Per continuing blog debate about No Child Left Behind, Kevin Drum observes:
What really bugs me is that politically we’re forced to create (and fund) a system that applies to every school system in America even though we all know perfectly well that 80% of our school systems are basically OK and could probably be left alone. It’s the other 20% — the low-income schools located largely in urban inner cities — that need help.
That’s close to true, but the way it goes off the mark is very important. Setting your impoverished inner-city schools aside, there are two kinds of ways the other schools could be considered “basically fine.” One would be that taking advantage of their more favorable financial situation and the fact that they’re not actually drowning in children from bleak socioeconomic circumstances, they do a good job of educating all the students who come through their doors — even those who do come from bleak socioeconomic circumstances. Call those, “Type A” good schools. The other kind of good school would be one that just has so few students coming from bleak socioeconomic circumstances that it’s average performance level looks pretty good, even though some students are doing no better than the kids in the bad inner-city schools. Call those, “Type B” good schools.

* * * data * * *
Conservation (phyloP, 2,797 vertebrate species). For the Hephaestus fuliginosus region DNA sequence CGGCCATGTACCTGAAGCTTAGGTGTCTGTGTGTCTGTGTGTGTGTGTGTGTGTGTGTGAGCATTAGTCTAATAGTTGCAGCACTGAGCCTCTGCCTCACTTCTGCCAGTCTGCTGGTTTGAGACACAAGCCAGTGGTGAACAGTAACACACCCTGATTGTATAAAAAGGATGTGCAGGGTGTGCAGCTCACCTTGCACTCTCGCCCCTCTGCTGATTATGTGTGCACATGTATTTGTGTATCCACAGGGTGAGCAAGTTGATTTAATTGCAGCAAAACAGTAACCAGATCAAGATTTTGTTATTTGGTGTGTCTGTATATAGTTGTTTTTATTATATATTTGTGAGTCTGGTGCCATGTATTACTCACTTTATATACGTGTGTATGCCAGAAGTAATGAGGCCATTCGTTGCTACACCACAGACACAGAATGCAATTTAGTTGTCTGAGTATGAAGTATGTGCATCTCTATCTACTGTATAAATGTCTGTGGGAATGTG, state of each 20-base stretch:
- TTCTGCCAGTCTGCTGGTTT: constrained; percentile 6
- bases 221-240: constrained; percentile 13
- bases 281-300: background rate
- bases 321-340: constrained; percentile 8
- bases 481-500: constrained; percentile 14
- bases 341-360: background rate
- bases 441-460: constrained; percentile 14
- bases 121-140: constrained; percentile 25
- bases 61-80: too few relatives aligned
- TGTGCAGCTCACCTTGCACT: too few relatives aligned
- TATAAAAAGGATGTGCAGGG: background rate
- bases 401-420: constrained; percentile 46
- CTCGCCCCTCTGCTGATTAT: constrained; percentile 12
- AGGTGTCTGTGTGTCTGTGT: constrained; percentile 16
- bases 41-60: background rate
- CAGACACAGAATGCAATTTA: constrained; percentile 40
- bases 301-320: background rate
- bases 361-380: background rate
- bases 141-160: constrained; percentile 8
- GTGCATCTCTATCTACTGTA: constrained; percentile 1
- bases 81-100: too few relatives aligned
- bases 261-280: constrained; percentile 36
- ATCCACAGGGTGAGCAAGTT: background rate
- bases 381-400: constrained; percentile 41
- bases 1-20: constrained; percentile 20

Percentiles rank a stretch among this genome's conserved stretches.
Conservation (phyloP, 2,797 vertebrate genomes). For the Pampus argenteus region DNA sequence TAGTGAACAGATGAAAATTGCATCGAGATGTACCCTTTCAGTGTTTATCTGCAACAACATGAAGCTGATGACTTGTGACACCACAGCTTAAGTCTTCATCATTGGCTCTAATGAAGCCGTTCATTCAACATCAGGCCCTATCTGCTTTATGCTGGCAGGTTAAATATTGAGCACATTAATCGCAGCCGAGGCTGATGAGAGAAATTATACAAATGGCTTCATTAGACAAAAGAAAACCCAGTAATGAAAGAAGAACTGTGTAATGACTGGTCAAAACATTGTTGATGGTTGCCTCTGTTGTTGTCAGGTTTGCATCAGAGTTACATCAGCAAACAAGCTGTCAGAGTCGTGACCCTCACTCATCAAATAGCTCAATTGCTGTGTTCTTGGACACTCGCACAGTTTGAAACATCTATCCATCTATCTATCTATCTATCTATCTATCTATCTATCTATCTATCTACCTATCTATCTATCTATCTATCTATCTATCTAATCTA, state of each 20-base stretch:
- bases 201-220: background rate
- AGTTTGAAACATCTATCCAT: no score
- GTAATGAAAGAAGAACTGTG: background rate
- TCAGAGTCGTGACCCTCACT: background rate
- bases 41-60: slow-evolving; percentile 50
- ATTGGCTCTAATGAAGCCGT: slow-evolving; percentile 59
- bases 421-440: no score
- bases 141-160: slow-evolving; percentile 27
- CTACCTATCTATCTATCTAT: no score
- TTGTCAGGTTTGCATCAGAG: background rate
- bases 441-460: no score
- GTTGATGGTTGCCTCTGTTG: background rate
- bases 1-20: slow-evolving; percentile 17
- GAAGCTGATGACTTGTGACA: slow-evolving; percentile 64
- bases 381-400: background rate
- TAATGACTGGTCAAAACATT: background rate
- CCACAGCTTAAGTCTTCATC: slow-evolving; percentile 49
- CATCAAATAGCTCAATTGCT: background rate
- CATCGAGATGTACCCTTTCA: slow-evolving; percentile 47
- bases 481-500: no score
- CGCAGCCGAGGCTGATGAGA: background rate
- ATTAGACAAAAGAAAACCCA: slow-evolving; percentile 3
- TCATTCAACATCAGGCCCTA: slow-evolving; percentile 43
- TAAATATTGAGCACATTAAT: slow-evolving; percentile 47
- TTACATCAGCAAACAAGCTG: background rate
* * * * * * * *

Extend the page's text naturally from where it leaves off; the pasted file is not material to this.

One of the things NCLB does is require schools to report data based on fairly detailed socioeconomic subgroups. It lets you, in other words, distinguish between a Type A school and a Type B school. This drives a lot of the opposition. Most students at a Type B school are going to be doing fine, and their parents aren’t going to be enthusiastic about a process that labels their school as in need of improvement. What’s more, insofar as achieving that improvement might involve concentrating their efforts on helping a socioeconomically disadvantaged minority within the school, the parents of the non-disadvantaged majority may have legitimate reason to believe that their interests are being shortchanged.